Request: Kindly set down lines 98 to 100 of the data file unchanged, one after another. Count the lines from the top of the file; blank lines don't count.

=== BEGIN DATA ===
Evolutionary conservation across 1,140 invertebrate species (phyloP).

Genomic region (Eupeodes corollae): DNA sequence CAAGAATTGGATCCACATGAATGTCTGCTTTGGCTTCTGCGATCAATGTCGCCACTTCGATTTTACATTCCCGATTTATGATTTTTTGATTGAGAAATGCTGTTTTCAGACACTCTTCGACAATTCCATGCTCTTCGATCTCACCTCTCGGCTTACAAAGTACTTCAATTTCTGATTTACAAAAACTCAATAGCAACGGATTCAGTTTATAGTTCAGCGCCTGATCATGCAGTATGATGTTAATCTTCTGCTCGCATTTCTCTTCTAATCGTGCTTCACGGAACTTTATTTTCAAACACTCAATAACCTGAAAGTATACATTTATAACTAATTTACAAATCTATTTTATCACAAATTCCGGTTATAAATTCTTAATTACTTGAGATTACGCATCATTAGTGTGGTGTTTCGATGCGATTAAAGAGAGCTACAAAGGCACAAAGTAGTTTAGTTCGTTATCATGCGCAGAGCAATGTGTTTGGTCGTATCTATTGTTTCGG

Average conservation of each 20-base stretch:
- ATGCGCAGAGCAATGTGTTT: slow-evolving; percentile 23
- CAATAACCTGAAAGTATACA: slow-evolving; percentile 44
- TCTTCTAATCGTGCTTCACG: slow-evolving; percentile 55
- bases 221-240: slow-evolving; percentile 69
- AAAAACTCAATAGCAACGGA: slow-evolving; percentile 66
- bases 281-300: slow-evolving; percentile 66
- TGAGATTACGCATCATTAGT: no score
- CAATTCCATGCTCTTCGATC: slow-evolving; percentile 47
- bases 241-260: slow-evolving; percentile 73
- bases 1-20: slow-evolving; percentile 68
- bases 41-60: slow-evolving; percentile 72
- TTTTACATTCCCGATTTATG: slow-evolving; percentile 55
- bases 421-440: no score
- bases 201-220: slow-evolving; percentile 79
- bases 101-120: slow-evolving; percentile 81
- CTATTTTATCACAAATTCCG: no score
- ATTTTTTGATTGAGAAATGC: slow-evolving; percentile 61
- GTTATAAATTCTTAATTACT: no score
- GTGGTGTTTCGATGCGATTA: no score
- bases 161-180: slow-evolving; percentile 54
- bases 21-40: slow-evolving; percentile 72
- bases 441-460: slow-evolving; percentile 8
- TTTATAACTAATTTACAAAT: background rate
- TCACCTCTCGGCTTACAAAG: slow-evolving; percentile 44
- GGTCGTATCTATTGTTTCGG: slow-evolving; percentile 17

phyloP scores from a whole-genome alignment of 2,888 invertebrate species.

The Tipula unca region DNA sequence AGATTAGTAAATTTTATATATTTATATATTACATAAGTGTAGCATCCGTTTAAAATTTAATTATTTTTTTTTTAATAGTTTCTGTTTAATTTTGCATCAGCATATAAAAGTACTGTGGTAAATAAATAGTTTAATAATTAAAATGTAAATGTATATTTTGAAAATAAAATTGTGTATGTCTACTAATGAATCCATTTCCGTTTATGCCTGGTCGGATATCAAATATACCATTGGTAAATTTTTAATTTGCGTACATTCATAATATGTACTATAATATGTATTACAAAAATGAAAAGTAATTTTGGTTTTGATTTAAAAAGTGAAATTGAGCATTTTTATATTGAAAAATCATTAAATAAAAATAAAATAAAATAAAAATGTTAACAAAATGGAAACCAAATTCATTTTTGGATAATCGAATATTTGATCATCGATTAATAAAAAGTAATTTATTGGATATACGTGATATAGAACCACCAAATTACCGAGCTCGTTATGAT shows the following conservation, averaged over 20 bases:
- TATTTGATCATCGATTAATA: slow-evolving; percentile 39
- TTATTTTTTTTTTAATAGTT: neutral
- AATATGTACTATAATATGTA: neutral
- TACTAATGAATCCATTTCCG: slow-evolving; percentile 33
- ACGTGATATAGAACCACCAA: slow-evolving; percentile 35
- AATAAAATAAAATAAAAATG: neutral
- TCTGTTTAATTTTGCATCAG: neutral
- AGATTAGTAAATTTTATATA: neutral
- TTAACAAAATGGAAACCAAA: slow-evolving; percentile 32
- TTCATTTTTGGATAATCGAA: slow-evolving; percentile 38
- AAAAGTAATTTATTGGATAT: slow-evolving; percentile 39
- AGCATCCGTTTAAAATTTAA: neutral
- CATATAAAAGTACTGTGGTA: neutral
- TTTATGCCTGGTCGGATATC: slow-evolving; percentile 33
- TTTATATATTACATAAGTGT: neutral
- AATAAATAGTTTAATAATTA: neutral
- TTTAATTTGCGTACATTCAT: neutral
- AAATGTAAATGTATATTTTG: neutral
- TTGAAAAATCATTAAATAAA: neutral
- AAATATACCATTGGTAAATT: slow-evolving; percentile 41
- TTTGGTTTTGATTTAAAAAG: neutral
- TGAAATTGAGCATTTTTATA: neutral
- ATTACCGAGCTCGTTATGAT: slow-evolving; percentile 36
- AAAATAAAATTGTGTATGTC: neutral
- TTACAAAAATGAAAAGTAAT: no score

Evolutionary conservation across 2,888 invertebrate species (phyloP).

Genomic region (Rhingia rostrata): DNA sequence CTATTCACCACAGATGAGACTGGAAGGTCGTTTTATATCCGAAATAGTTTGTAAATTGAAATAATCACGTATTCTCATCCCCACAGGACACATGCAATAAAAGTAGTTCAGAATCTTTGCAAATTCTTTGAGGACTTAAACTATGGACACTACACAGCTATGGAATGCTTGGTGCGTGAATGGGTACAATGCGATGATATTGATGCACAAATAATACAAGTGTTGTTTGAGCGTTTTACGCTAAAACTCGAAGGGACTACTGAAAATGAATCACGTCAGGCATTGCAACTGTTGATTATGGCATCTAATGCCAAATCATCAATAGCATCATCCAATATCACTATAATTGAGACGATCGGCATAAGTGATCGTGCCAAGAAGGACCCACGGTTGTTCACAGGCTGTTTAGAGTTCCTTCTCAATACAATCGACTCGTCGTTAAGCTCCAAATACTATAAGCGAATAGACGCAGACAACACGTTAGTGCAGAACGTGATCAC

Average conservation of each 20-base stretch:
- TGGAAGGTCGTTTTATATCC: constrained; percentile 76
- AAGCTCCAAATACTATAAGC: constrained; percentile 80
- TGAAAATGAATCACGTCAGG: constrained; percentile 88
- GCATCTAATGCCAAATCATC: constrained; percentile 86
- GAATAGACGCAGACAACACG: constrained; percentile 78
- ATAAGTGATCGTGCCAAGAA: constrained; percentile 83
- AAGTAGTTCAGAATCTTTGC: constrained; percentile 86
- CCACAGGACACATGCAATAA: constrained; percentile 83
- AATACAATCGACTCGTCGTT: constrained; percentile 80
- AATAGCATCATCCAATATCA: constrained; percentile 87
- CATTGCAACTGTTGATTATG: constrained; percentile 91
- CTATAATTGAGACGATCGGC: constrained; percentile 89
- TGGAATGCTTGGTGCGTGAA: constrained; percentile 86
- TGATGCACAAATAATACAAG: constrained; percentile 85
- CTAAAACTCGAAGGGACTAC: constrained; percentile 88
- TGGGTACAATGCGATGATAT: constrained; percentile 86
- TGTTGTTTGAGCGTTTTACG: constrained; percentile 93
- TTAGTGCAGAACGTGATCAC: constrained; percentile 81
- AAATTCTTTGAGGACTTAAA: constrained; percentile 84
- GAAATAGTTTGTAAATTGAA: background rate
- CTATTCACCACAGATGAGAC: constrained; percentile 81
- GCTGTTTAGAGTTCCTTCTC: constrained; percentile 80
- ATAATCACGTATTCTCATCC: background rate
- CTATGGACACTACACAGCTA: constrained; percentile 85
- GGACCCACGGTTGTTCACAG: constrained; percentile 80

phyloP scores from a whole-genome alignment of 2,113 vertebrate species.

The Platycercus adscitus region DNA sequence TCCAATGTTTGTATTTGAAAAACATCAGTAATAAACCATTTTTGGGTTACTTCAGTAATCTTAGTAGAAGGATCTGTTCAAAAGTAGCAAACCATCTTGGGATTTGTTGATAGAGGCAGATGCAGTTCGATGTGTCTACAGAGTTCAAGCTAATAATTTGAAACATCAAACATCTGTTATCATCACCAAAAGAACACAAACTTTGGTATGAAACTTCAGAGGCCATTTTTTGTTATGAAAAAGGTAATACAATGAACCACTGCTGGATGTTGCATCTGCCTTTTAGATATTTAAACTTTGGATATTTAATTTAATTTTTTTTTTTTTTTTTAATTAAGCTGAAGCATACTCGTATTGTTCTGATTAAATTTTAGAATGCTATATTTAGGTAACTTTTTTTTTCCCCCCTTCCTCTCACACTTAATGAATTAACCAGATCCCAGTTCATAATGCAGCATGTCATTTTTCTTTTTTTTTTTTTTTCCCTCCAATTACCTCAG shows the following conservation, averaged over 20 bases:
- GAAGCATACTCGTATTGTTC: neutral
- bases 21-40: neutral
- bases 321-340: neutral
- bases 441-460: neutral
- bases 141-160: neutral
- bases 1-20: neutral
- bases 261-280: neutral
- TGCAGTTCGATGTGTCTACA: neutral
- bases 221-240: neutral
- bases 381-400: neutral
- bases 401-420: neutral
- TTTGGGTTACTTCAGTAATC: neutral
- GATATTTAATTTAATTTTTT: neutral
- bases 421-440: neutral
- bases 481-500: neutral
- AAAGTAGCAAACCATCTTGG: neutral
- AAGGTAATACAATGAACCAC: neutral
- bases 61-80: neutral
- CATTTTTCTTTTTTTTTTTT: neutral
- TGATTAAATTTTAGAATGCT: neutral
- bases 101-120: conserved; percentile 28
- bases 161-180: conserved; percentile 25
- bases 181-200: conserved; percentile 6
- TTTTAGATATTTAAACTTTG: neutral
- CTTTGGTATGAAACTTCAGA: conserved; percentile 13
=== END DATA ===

- GATATTTAATTTAATTTTTT: neutral
- bases 421-440: neutral
- bases 481-500: neutral